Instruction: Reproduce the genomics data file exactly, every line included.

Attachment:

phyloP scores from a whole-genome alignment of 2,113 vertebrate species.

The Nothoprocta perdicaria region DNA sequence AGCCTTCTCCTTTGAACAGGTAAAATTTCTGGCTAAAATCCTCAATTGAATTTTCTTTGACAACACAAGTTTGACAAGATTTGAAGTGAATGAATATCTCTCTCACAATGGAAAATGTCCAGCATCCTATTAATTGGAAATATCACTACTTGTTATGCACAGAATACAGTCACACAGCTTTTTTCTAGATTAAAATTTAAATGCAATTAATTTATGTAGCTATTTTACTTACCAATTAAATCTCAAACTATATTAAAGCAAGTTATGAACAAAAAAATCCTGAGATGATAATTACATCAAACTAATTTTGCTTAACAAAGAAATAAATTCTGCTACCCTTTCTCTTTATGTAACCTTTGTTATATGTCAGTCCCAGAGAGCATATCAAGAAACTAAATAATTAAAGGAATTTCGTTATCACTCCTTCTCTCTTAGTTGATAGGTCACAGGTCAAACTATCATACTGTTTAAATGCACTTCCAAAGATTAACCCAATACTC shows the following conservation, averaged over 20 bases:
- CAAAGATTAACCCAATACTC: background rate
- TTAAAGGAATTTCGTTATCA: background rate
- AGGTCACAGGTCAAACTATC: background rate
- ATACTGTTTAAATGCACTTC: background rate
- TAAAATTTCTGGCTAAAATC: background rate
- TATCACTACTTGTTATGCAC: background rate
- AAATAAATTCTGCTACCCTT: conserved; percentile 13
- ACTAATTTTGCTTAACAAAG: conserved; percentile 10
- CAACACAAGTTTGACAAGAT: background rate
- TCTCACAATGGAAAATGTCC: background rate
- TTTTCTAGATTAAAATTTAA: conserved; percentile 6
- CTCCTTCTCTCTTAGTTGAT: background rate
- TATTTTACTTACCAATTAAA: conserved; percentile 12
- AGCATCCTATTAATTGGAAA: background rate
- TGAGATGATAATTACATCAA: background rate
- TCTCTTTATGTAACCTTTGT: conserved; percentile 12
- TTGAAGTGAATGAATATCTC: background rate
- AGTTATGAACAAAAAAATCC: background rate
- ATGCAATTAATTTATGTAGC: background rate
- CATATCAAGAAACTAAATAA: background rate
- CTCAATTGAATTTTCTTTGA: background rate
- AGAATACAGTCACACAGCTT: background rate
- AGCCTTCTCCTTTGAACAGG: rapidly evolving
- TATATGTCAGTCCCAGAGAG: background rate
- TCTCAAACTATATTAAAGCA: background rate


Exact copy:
phyloP scores from a whole-genome alignment of 2,113 vertebrate species.

The Nothoprocta perdicaria region DNA sequence AGCCTTCTCCTTTGAACAGGTAAAATTTCTGGCTAAAATCCTCAATTGAATTTTCTTTGACAACACAAGTTTGACAAGATTTGAAGTGAATGAATATCTCTCTCACAATGGAAAATGTCCAGCATCCTATTAATTGGAAATATCACTACTTGTTATGCACAGAATACAGTCACACAGCTTTTTTCTAGATTAAAATTTAAATGCAATTAATTTATGTAGCTATTTTACTTACCAATTAAATCTCAAACTATATTAAAGCAAGTTATGAACAAAAAAATCCTGAGATGATAATTACATCAAACTAATTTTGCTTAACAAAGAAATAAATTCTGCTACCCTTTCTCTTTATGTAACCTTTGTTATATGTCAGTCCCAGAGAGCATATCAAGAAACTAAATAATTAAAGGAATTTCGTTATCACTCCTTCTCTCTTAGTTGATAGGTCACAGGTCAAACTATCATACTGTTTAAATGCACTTCCAAAGATTAACCCAATACTC shows the following conservation, averaged over 20 bases:
- CAAAGATTAACCCAATACTC: background rate
- TTAAAGGAATTTCGTTATCA: background rate
- AGGTCACAGGTCAAACTATC: background rate
- ATACTGTTTAAATGCACTTC: background rate
- TAAAATTTCTGGCTAAAATC: background rate
- TATCACTACTTGTTATGCAC: background rate
- AAATAAATTCTGCTACCCTT: conserved; percentile 13
- ACTAATTTTGCTTAACAAAG: conserved; percentile 10
- CAACACAAGTTTGACAAGAT: background rate
- TCTCACAATGGAAAATGTCC: background rate
- TTTTCTAGATTAAAATTTAA: conserved; percentile 6
- CTCCTTCTCTCTTAGTTGAT: background rate
- TATTTTACTTACCAATTAAA: conserved; percentile 12
- AGCATCCTATTAATTGGAAA: background rate
- TGAGATGATAATTACATCAA: background rate
- TCTCTTTATGTAACCTTTGT: conserved; percentile 12
- TTGAAGTGAATGAATATCTC: background rate
- AGTTATGAACAAAAAAATCC: background rate
- ATGCAATTAATTTATGTAGC: background rate
- CATATCAAGAAACTAAATAA: background rate
- CTCAATTGAATTTTCTTTGA: background rate
- AGAATACAGTCACACAGCTT: background rate
- AGCCTTCTCCTTTGAACAGG: rapidly evolving
- TATATGTCAGTCCCAGAGAG: background rate
- TCTCAAACTATATTAAAGCA: background rate